Abstract Body

A defining characteristic of the human immunodeficiency virus is its ability to permanently integrate into the genome of an infected cell.  Since a subset of viruses become latent shortly after infection, a reservoir of HIV persists that is not impacted by antiretroviral therapy (ART), yet retains the ability to restart viremia should ART be discontinued. This viral trick creates a life-long requirement for ART in most individuals in order to maintain virologic control, and no cure.

Latent HIV shares many of the characteristics of a genetic disease, so it was no coincidence that HIV became an early target for gene therapy. Despite the complexity of these procedures, the potential for long-lasting effects, especially if stem cells could be modified, was appealing when measured against life-long ART. Initial studies focused on the idea of protecting uninfected cells by adding anti-HIV factors, and early trials established a portfolio of anti-HIV candidates and safety, although they stopped far short of demonstrating efficacy.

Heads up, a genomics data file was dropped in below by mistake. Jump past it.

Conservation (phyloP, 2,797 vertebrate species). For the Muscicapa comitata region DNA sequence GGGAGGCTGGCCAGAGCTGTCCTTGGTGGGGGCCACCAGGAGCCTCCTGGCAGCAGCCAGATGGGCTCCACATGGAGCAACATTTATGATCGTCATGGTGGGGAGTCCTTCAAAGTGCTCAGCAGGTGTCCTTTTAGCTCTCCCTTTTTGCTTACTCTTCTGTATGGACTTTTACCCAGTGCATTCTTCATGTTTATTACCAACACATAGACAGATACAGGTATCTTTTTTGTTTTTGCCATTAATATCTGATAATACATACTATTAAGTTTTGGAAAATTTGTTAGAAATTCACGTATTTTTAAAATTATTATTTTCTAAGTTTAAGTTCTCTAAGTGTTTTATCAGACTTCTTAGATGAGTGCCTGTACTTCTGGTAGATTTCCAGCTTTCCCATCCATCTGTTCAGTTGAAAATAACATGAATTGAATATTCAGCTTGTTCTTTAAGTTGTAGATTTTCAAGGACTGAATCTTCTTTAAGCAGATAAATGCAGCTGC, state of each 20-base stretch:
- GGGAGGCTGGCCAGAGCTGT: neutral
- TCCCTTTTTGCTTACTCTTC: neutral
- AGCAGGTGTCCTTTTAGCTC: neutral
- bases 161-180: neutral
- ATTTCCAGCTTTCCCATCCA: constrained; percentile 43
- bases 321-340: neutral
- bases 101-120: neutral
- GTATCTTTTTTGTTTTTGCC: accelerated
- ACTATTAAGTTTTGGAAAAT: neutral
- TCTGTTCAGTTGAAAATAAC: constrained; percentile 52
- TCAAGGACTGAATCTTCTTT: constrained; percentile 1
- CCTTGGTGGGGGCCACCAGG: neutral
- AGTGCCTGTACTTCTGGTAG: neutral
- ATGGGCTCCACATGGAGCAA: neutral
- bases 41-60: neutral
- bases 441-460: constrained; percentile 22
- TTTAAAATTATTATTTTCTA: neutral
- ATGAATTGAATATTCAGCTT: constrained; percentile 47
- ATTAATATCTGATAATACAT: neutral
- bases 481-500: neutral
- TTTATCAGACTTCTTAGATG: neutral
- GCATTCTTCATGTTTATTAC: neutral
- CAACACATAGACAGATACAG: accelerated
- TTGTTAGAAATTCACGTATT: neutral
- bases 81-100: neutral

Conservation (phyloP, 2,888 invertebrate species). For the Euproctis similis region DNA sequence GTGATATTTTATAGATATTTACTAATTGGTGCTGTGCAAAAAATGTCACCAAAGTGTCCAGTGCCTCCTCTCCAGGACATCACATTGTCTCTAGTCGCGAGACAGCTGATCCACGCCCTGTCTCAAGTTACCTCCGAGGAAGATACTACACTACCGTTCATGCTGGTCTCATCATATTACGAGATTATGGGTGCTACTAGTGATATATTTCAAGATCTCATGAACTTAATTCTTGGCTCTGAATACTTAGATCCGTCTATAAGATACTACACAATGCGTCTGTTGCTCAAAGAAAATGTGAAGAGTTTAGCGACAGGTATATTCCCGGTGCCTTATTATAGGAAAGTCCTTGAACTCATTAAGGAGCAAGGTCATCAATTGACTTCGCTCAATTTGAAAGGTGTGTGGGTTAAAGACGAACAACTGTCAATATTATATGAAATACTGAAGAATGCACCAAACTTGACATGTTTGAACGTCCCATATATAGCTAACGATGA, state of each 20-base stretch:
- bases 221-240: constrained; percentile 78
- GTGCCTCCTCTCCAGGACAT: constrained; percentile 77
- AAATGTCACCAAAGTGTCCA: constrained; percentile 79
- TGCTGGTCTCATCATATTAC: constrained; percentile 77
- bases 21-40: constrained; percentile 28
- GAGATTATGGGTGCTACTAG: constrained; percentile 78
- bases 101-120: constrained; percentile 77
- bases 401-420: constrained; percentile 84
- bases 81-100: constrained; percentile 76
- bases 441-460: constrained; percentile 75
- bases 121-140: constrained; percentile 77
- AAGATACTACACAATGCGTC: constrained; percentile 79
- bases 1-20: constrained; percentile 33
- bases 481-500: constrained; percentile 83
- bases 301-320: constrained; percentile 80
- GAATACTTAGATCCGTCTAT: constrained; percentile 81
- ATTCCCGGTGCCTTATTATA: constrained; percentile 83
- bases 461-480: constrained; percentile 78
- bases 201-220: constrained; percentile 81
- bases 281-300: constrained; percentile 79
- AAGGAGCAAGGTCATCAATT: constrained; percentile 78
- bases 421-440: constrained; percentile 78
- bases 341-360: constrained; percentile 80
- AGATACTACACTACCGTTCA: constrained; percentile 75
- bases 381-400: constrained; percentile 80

More recently, applications of gene therapy have been expanded to include consideration of a cure. However similar to ART, gene therapies aimed at simply protecting uninfected cells are not expected to impact the latent reservoir. Therefore approaches being considered combine transient drug treatments to ‘shock’ HIV awake with engineering HIV-specific immune cells that would deplete the infected cells so revealed. Other strategies under development are taking advantage of our deeper understanding of the biology of the host-virus interaction. Recent advances in genome editing based on targeted nucleases are allowing for the possibility of removing host dependency factors, such as the CCR5 coreceptor, or editing anti-viral restriction factors to shift the balance in favor of the host. Finally, the HIV genome itself is a tantalizing target for disruption, since nucleases can also be engineered to specifically recognize and disable this genetic parasite, if only the significant challenges of in vivo delivery could be met.

Antiretroviral drugs have made extraordinary progress over the last 30 years, turning HIV into a chronic and medically managed disease, but they have reached a limit in the latent HIV reservoir. Gene, immune and cell-based therapies may yet prove to be part of the final push that is needed to achieve a cure.